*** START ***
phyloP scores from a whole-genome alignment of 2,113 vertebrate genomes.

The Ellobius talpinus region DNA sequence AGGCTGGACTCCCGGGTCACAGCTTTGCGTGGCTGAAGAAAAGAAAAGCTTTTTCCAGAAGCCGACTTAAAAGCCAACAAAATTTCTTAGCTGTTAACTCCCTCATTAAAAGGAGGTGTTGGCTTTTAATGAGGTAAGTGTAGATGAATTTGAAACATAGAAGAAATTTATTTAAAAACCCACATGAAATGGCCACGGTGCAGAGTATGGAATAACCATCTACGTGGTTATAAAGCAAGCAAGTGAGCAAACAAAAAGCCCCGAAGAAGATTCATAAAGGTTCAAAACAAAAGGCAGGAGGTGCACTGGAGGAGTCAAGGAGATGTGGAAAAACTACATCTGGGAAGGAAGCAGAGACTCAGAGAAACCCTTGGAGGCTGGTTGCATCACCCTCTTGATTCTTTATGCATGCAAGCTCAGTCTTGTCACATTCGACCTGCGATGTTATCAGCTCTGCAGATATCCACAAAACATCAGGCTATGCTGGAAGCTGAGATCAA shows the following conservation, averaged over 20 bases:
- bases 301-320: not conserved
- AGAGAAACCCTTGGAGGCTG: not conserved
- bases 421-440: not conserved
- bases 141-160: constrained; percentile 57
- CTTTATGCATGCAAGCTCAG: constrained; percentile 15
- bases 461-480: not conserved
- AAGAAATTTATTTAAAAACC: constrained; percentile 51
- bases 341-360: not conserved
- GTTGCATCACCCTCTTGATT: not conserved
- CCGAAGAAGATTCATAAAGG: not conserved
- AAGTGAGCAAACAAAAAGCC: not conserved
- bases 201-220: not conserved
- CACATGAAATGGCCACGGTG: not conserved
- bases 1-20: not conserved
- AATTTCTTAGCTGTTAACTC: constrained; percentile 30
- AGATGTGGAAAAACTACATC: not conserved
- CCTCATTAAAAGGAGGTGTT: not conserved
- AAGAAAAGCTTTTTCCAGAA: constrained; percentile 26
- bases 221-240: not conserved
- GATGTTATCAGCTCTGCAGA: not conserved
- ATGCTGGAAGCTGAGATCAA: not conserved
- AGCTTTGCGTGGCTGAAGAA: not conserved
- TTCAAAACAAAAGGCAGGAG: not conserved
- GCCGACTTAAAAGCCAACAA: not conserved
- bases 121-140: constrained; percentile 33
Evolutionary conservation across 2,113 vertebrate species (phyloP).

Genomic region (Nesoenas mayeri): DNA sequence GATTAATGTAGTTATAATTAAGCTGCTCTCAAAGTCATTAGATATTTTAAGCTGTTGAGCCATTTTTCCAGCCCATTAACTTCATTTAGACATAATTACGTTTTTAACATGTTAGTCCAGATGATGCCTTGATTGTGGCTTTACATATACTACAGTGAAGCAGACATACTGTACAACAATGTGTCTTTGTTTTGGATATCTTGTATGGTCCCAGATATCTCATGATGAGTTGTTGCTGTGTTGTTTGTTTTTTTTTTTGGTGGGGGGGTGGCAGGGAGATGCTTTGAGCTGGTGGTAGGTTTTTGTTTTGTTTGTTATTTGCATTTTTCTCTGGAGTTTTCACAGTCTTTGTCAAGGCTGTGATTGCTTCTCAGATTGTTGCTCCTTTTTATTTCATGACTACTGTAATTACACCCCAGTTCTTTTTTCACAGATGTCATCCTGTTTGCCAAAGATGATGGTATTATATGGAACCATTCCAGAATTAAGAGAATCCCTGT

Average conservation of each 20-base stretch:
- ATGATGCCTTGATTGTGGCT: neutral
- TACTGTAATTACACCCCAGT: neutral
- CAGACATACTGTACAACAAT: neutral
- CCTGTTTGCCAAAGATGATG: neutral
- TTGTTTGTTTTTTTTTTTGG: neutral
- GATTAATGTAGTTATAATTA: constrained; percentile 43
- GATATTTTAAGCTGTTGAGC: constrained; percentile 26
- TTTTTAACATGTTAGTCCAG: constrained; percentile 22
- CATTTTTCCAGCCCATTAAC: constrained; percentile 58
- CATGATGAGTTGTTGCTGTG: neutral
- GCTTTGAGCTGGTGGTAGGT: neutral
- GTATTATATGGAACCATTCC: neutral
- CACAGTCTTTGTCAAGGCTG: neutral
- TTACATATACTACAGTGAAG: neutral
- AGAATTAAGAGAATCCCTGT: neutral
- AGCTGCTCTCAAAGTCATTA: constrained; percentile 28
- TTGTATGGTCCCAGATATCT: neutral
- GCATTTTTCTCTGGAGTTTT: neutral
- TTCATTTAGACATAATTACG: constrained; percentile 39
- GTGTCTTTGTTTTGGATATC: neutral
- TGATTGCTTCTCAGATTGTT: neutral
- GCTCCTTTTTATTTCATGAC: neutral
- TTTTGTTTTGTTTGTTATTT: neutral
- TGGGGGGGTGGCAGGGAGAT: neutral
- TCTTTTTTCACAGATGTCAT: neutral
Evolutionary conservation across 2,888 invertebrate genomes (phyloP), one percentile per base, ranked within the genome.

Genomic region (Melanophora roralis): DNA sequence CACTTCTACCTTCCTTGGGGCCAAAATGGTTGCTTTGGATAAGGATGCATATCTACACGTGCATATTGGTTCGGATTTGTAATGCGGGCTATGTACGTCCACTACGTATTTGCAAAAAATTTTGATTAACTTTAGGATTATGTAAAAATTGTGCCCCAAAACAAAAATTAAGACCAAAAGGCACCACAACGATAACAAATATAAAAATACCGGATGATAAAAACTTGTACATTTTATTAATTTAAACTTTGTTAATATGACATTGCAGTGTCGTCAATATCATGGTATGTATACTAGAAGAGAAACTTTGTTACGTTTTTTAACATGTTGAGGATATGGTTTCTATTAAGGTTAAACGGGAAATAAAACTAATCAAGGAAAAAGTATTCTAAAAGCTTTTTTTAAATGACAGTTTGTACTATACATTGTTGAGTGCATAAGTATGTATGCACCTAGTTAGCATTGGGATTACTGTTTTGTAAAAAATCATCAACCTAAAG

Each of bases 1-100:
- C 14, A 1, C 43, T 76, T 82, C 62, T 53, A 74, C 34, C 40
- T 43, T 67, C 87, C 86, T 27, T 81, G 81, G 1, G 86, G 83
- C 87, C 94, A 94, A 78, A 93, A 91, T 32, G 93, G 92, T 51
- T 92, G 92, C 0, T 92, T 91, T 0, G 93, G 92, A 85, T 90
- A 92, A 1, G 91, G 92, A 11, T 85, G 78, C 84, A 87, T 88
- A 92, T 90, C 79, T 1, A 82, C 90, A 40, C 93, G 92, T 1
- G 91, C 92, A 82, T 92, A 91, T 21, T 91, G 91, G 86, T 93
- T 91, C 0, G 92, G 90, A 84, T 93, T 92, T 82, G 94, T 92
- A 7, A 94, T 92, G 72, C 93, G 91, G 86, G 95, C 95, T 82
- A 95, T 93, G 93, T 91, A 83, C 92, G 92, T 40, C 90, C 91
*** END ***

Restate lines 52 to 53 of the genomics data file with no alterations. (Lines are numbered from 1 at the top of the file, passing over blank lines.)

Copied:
- GCTCCTTTTTATTTCATGAC: neutral
- TTTTGTTTTGTTTGTTATTT: neutral